With another snowstorm predicted for Feb. 12, two Borough Park lawmakers are reminding property owners in their district to clear the sidewalks after the flakes stop falling to the ground.
Councilman David Greenfield (D-Borough Park-Midwood-Bensonhurst) and state Sen. Simcha Felder (D-Borough Park-Midwood) said they want to remind all homeowners and property owners that they are required by law to ensure that the sidewalk in front of their home, store or building is clear of snow and ice within hours of the end of any snowfall or ice storm.
Under Department of Sanitation regulations, the owner or a person designation by the owner must clear the snow or ice from the sidewalk in front of the building within four hours after the snow has stopped falling, or by 11 a.m. if the snow stopped falling after 9 p.m. the night before.
Councilman Greenfield and Senator Felder said they are providing property owners with the warning notice because large portions of local sidewalks remained coated with ice following last week’s storms.
The ice build-up caused a serious safety hazard for pedestrians. The elected officials charged.
And there was another reason for the friendly warning: The Dept. of Sanitation start issuing violations within the next few days.
Fines for failing to adequately clear the sidewalk range from $100 to $150 for the first offense, $150 to $350 for a second offense, and $250 to $350 for third and subsequent offenses. Snow may not be thrown into the street, and rock salt, sand, sawdust or any other suitable material can be used to help break up ice.
“Not only is it the law, but we have a responsibility to clear our sidewalks in order to help keep pedestrians safe. This is especially important in a community like ours with many children, families and elderly citizens who count on being able to safely walk around,” Greenfield said. “I have witnessed several seniors falling due to icy sidewalks and am very concerned about a serious injury occurring."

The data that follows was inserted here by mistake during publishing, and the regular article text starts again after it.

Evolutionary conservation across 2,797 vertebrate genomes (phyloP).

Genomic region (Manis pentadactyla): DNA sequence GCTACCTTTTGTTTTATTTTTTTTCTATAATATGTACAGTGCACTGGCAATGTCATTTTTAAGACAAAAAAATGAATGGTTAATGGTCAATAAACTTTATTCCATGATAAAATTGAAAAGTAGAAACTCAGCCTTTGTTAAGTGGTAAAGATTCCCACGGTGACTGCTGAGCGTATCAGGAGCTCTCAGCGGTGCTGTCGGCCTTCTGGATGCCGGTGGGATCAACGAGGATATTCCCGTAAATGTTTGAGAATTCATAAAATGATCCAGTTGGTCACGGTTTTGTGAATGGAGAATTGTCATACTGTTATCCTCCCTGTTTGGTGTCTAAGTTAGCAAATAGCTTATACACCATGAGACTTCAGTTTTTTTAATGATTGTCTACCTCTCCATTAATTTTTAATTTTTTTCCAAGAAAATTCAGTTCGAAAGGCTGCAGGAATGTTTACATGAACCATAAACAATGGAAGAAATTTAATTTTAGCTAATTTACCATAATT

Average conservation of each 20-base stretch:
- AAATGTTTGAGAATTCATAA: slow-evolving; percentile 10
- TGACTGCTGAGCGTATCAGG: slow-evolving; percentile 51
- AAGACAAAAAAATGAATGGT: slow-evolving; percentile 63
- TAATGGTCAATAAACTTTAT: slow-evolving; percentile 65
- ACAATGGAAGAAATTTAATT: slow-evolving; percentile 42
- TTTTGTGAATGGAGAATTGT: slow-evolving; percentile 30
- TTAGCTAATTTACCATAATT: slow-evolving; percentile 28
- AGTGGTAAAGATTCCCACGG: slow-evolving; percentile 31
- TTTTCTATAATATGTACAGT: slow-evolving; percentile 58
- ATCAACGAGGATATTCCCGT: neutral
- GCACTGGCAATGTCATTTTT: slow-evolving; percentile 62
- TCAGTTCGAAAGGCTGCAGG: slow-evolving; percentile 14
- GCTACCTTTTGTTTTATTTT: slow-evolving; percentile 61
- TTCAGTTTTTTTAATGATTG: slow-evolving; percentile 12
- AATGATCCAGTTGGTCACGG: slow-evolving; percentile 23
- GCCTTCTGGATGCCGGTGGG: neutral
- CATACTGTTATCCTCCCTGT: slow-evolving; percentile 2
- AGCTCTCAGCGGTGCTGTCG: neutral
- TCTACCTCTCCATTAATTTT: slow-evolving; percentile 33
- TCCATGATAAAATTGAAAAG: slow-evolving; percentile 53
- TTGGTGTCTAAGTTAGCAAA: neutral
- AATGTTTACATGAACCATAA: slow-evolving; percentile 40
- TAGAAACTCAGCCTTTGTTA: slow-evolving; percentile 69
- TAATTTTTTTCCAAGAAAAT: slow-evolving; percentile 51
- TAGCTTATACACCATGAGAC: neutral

It’s a serious problem, according to Felder. “My office has been inundated with calls, especially from elderly and frail constituents, who cannot maneuver safely on the icy sidewalks. Emergency rooms have also been flooded with people who have sustained, in some cases, life-threatening injuries as a result of falling on un-shoveled roadways and sidewalks,” he said.
The best thing to do is to take care of any snow and ice accumulation as soon as possible to prevent it from freezing, Greenfield and Felder said.
Those who are physically unable to clear their sidewalk alone should hire a snow plowing business or a neighbor to help, the lawmakers said. In addition, residents can also contact 311 for information about the city’s volunteer snow removal program through NYC Service.
New York City was hit with a dusting of snow Sunday night. That was on top of snow and ice still on the ground from a storm that hit the region last week.
Weather forecasters predicted another snow storm for Thursday.